The relationship between human sperm maturity and apoptosis is of interest because of the persistence of immature sperm in ejaculates in spite of various apoptotic processes during spermatogenesis. We assessed sperm maturity by HspA2 chaperone levels, and plasma membrane maturity by sperm binding to immobilized hyaluronic acid (HA). We also utilized objective morphometry. Sperm were stained with three antibody combinations: active caspase-3/creatine kinase (CK, a marker of cytoplasmic retention), caspase-3/the antiapoptotic Bcl-(XL), and CK/Bcl-(XL). In semen, 13% of sperm stained with CK, caspase-3 or Bcl-(XL), and 28% had stained with two markers. In the mature HA-bound sperm fraction, <4% were single- or double-stained. Regarding sperm regions, CK staining, whether alone or as double staining, occurred in the head and midpiece (15-20%), whereas caspase-3 and Bcl-(XL) were primarily (>80% of sperm) in the midpiece. Morphometrical attributes of clear, single- and double-stained sperm, in line with their more pronounced maturation arrest, showed an incremental increase in head size (due to cytoplasmic retention) and shorter tail length. We hypothesize that during faulty sperm development, three alternatives may occur: (i) elimination of aberrant germ cells by apoptosis; (ii) in surviving immature cells, caspase-3 is activated, and in response the antiapoptotic Bcl-(XL), and perhaps HspA2, provide protection; (iii) in a third type of immature sperm, in addition to the CK, caspase-3 and Bcl-(XL) expression, there are related manifestations of increased head size and shorter tail length. Thus, immature sperm may vary in the type of developmental arrest and in protection mechanisms for apoptosis. These variations are likely to explain the persistence of immature sperm in the ejaculate.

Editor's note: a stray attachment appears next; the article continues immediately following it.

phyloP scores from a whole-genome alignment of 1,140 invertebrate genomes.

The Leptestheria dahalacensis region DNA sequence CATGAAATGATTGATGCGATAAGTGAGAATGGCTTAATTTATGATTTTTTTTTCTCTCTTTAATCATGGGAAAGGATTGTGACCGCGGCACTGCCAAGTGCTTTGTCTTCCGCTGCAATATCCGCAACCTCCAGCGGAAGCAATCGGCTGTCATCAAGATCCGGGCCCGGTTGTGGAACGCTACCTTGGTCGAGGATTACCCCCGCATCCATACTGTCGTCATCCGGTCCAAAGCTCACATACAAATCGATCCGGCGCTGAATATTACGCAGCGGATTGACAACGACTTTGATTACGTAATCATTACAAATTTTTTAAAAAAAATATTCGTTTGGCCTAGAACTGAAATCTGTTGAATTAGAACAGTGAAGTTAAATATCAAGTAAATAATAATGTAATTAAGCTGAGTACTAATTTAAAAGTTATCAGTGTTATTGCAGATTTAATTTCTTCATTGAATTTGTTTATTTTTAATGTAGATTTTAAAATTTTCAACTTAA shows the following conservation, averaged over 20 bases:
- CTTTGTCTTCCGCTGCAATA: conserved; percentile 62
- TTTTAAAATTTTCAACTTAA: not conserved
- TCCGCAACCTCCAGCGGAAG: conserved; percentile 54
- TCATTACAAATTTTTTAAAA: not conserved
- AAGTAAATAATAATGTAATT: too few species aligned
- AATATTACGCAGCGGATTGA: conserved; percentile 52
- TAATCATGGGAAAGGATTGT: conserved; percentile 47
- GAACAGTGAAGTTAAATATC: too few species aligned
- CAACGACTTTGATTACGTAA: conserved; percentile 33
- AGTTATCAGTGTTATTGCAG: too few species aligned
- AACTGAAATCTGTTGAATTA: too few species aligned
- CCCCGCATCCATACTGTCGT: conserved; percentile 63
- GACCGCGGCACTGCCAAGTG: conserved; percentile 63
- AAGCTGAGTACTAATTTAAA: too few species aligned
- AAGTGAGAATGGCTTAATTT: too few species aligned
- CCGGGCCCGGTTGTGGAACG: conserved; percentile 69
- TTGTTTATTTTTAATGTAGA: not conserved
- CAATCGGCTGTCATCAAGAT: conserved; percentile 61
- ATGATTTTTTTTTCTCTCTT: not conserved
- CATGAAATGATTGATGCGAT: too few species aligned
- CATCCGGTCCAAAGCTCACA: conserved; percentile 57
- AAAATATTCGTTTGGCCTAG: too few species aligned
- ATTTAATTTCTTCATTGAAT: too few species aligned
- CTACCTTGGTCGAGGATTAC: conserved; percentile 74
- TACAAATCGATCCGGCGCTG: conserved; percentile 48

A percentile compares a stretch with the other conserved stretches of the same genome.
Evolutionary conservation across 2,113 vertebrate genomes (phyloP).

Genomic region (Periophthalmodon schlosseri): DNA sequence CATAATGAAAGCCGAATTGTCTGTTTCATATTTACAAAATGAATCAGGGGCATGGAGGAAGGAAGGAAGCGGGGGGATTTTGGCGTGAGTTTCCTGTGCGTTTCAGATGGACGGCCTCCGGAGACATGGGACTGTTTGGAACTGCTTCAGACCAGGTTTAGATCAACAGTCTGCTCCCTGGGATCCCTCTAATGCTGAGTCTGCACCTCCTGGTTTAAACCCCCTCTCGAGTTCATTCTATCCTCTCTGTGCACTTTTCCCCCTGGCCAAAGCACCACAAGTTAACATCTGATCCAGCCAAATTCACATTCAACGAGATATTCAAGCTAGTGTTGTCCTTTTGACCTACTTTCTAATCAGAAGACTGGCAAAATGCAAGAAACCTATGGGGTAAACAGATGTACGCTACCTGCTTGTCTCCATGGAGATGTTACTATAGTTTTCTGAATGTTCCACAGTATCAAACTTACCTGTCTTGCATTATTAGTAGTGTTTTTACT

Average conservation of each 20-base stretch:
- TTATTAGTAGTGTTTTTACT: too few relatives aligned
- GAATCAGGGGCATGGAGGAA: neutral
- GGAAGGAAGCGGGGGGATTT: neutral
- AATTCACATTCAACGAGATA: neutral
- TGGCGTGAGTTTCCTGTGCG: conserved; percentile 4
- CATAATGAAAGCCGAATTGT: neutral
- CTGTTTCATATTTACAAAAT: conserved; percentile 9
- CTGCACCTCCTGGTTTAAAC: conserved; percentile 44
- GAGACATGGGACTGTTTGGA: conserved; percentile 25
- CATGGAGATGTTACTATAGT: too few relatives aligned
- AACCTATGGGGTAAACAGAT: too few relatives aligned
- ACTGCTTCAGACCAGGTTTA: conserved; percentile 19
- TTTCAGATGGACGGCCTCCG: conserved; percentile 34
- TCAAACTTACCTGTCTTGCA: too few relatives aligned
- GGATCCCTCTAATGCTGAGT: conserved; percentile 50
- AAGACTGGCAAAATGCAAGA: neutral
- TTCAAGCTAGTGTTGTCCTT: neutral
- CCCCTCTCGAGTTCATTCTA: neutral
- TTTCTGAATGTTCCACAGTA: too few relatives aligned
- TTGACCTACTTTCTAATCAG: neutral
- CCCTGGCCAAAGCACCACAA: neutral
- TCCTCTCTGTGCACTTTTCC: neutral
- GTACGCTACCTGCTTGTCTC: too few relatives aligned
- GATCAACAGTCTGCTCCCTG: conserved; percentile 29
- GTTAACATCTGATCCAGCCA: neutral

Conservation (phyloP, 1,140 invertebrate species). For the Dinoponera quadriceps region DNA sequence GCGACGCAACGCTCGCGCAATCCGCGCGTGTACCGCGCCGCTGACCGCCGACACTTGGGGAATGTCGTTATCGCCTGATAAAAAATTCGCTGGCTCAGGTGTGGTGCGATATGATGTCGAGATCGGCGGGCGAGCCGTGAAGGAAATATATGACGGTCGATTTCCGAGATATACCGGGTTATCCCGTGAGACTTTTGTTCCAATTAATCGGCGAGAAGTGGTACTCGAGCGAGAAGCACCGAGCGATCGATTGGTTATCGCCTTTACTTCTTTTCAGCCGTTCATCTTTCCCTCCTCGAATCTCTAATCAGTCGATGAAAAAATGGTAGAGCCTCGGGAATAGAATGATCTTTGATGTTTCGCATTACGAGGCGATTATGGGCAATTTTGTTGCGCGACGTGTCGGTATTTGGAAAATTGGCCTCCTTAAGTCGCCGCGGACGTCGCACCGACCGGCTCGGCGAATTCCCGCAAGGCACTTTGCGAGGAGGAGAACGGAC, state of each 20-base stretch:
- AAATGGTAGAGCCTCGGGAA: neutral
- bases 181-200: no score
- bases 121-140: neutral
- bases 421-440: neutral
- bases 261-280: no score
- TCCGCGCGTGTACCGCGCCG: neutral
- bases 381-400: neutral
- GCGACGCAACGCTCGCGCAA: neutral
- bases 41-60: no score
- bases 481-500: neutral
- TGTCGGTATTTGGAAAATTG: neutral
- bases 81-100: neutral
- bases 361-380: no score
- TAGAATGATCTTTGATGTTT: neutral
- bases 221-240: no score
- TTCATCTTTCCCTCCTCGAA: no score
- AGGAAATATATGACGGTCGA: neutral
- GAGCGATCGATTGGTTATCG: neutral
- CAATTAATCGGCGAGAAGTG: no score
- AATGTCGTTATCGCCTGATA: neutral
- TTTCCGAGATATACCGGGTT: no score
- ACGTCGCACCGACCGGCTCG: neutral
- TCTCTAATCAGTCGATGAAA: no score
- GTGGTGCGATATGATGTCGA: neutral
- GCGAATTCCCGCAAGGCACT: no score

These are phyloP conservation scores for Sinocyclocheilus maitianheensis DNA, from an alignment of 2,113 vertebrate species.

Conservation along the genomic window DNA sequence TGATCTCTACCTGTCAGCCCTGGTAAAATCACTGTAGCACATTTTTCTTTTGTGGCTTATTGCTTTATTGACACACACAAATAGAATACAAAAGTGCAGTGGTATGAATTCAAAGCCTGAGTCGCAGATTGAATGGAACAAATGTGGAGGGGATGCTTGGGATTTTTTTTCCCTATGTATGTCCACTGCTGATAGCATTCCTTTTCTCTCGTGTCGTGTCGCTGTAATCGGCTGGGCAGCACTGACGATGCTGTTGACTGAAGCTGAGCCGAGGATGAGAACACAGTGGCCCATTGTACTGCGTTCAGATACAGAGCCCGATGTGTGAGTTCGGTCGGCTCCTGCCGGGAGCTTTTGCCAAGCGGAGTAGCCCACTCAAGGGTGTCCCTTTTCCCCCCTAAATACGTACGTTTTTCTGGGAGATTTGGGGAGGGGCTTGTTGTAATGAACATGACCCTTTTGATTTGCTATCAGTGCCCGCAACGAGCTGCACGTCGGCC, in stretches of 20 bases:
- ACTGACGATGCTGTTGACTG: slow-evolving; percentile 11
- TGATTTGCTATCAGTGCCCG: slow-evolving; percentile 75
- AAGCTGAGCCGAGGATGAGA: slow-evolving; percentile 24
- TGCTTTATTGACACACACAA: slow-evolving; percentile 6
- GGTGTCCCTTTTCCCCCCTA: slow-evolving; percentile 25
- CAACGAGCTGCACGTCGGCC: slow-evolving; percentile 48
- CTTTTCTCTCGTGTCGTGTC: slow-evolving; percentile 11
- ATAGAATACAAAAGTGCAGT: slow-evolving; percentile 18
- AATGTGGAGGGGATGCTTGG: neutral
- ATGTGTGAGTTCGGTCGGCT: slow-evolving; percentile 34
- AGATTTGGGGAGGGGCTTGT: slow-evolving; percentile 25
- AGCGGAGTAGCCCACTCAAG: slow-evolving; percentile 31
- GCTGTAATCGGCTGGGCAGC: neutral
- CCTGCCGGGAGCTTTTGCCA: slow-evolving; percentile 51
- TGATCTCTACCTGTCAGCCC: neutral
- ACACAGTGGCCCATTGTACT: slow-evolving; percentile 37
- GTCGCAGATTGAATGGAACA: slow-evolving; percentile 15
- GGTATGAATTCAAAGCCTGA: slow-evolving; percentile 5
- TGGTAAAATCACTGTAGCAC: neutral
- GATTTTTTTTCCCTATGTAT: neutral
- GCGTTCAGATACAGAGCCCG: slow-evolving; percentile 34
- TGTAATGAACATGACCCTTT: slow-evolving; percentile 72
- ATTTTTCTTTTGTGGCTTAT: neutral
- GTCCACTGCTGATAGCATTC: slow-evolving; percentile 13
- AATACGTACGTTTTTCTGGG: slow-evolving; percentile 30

Sperm Physiology, Department of Obstetrics and Gynecology, Yale University School of Medicine, New Haven, CT 06525